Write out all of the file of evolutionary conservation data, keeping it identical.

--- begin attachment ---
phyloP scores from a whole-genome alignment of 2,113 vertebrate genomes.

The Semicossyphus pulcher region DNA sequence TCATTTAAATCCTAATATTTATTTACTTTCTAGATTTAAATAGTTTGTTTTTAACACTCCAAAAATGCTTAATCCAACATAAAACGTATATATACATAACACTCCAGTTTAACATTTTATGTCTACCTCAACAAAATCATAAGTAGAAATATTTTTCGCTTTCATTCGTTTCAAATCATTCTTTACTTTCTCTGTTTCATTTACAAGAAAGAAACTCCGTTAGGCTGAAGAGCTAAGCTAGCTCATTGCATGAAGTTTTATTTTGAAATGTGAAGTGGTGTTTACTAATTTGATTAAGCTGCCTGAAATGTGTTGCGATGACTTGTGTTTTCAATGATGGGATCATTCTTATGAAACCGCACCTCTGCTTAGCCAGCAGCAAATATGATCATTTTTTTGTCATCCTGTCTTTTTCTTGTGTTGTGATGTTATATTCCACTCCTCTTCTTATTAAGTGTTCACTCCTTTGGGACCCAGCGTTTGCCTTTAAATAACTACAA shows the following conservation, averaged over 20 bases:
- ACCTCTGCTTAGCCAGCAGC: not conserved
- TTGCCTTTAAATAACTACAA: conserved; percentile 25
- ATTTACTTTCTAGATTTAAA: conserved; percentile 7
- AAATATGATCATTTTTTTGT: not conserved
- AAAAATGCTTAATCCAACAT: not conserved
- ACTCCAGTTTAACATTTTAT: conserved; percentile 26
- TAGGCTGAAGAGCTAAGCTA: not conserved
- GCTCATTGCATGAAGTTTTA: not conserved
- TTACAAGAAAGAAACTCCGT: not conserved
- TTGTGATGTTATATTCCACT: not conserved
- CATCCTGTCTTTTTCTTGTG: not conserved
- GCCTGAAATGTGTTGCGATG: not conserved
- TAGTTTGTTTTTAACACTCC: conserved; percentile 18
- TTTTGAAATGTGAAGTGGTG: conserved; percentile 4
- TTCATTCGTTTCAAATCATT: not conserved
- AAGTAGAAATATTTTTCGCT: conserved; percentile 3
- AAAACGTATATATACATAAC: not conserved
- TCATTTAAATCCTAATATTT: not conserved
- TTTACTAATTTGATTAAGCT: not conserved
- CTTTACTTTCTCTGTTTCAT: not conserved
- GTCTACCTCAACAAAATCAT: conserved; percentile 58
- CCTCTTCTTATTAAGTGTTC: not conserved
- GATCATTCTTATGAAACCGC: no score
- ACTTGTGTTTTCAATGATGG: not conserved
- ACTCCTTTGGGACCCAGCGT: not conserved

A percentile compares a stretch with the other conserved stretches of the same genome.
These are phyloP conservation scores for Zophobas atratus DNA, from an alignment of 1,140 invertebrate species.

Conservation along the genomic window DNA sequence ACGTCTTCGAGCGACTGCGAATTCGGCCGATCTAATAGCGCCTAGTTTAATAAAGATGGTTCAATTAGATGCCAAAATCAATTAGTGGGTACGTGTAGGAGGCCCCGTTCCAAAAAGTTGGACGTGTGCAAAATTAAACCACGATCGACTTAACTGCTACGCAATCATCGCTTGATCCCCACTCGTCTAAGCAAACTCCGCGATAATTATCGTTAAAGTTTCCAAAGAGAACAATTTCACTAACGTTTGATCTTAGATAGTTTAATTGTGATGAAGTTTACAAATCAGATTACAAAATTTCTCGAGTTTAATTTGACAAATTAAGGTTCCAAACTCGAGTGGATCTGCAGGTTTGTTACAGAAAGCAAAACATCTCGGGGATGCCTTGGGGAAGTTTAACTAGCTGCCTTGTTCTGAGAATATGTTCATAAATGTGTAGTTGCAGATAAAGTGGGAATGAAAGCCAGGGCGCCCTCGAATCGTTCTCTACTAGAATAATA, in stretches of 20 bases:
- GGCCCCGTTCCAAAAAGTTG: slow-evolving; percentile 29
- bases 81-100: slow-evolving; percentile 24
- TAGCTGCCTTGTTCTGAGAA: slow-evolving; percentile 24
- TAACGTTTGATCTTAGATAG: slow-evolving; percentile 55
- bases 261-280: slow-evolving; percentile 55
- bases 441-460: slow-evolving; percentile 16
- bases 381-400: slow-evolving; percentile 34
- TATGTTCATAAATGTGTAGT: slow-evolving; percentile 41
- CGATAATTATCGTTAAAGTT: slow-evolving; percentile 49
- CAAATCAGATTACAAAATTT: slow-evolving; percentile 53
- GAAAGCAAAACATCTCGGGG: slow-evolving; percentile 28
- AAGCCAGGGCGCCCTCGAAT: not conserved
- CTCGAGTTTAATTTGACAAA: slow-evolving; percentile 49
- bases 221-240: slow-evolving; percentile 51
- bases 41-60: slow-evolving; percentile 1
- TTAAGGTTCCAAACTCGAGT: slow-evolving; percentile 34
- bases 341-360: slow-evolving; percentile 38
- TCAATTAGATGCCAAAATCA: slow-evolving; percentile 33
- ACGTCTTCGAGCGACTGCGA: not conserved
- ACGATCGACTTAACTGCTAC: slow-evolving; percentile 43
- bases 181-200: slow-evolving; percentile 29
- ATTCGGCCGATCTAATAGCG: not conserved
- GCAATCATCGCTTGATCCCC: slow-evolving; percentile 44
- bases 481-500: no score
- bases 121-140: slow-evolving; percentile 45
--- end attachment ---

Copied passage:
phyloP scores from a whole-genome alignment of 2,113 vertebrate genomes.

The Semicossyphus pulcher region DNA sequence TCATTTAAATCCTAATATTTATTTACTTTCTAGATTTAAATAGTTTGTTTTTAACACTCCAAAAATGCTTAATCCAACATAAAACGTATATATACATAACACTCCAGTTTAACATTTTATGTCTACCTCAACAAAATCATAAGTAGAAATATTTTTCGCTTTCATTCGTTTCAAATCATTCTTTACTTTCTCTGTTTCATTTACAAGAAAGAAACTCCGTTAGGCTGAAGAGCTAAGCTAGCTCATTGCATGAAGTTTTATTTTGAAATGTGAAGTGGTGTTTACTAATTTGATTAAGCTGCCTGAAATGTGTTGCGATGACTTGTGTTTTCAATGATGGGATCATTCTTATGAAACCGCACCTCTGCTTAGCCAGCAGCAAATATGATCATTTTTTTGTCATCCTGTCTTTTTCTTGTGTTGTGATGTTATATTCCACTCCTCTTCTTATTAAGTGTTCACTCCTTTGGGACCCAGCGTTTGCCTTTAAATAACTACAA shows the following conservation, averaged over 20 bases:
- ACCTCTGCTTAGCCAGCAGC: not conserved
- TTGCCTTTAAATAACTACAA: conserved; percentile 25
- ATTTACTTTCTAGATTTAAA: conserved; percentile 7
- AAATATGATCATTTTTTTGT: not conserved
- AAAAATGCTTAATCCAACAT: not conserved
- ACTCCAGTTTAACATTTTAT: conserved; percentile 26
- TAGGCTGAAGAGCTAAGCTA: not conserved
- GCTCATTGCATGAAGTTTTA: not conserved
- TTACAAGAAAGAAACTCCGT: not conserved
- TTGTGATGTTATATTCCACT: not conserved
- CATCCTGTCTTTTTCTTGTG: not conserved
- GCCTGAAATGTGTTGCGATG: not conserved
- TAGTTTGTTTTTAACACTCC: conserved; percentile 18
- TTTTGAAATGTGAAGTGGTG: conserved; percentile 4
- TTCATTCGTTTCAAATCATT: not conserved
- AAGTAGAAATATTTTTCGCT: conserved; percentile 3
- AAAACGTATATATACATAAC: not conserved
- TCATTTAAATCCTAATATTT: not conserved
- TTTACTAATTTGATTAAGCT: not conserved
- CTTTACTTTCTCTGTTTCAT: not conserved
- GTCTACCTCAACAAAATCAT: conserved; percentile 58
- CCTCTTCTTATTAAGTGTTC: not conserved
- GATCATTCTTATGAAACCGC: no score
- ACTTGTGTTTTCAATGATGG: not conserved
- ACTCCTTTGGGACCCAGCGT: not conserved

A percentile compares a stretch with the other conserved stretches of the same genome.
These are phyloP conservation scores for Zophobas atratus DNA, from an alignment of 1,140 invertebrate species.

Conservation along the genomic window DNA sequence ACGTCTTCGAGCGACTGCGAATTCGGCCGATCTAATAGCGCCTAGTTTAATAAAGATGGTTCAATTAGATGCCAAAATCAATTAGTGGGTACGTGTAGGAGGCCCCGTTCCAAAAAGTTGGACGTGTGCAAAATTAAACCACGATCGACTTAACTGCTACGCAATCATCGCTTGATCCCCACTCGTCTAAGCAAACTCCGCGATAATTATCGTTAAAGTTTCCAAAGAGAACAATTTCACTAACGTTTGATCTTAGATAGTTTAATTGTGATGAAGTTTACAAATCAGATTACAAAATTTCTCGAGTTTAATTTGACAAATTAAGGTTCCAAACTCGAGTGGATCTGCAGGTTTGTTACAGAAAGCAAAACATCTCGGGGATGCCTTGGGGAAGTTTAACTAGCTGCCTTGTTCTGAGAATATGTTCATAAATGTGTAGTTGCAGATAAAGTGGGAATGAAAGCCAGGGCGCCCTCGAATCGTTCTCTACTAGAATAATA, in stretches of 20 bases:
- GGCCCCGTTCCAAAAAGTTG: slow-evolving; percentile 29
- bases 81-100: slow-evolving; percentile 24
- TAGCTGCCTTGTTCTGAGAA: slow-evolving; percentile 24
- TAACGTTTGATCTTAGATAG: slow-evolving; percentile 55
- bases 261-280: slow-evolving; percentile 55
- bases 441-460: slow-evolving; percentile 16
- bases 381-400: slow-evolving; percentile 34
- TATGTTCATAAATGTGTAGT: slow-evolving; percentile 41
- CGATAATTATCGTTAAAGTT: slow-evolving; percentile 49
- CAAATCAGATTACAAAATTT: slow-evolving; percentile 53
- GAAAGCAAAACATCTCGGGG: slow-evolving; percentile 28
- AAGCCAGGGCGCCCTCGAAT: not conserved
- CTCGAGTTTAATTTGACAAA: slow-evolving; percentile 49
- bases 221-240: slow-evolving; percentile 51
- bases 41-60: slow-evolving; percentile 1
- TTAAGGTTCCAAACTCGAGT: slow-evolving; percentile 34
- bases 341-360: slow-evolving; percentile 38
- TCAATTAGATGCCAAAATCA: slow-evolving; percentile 33
- ACGTCTTCGAGCGACTGCGA: not conserved
- ACGATCGACTTAACTGCTAC: slow-evolving; percentile 43
- bases 181-200: slow-evolving; percentile 29
- ATTCGGCCGATCTAATAGCG: not conserved
- GCAATCATCGCTTGATCCCC: slow-evolving; percentile 44
- bases 481-500: no score
- bases 121-140: slow-evolving; percentile 45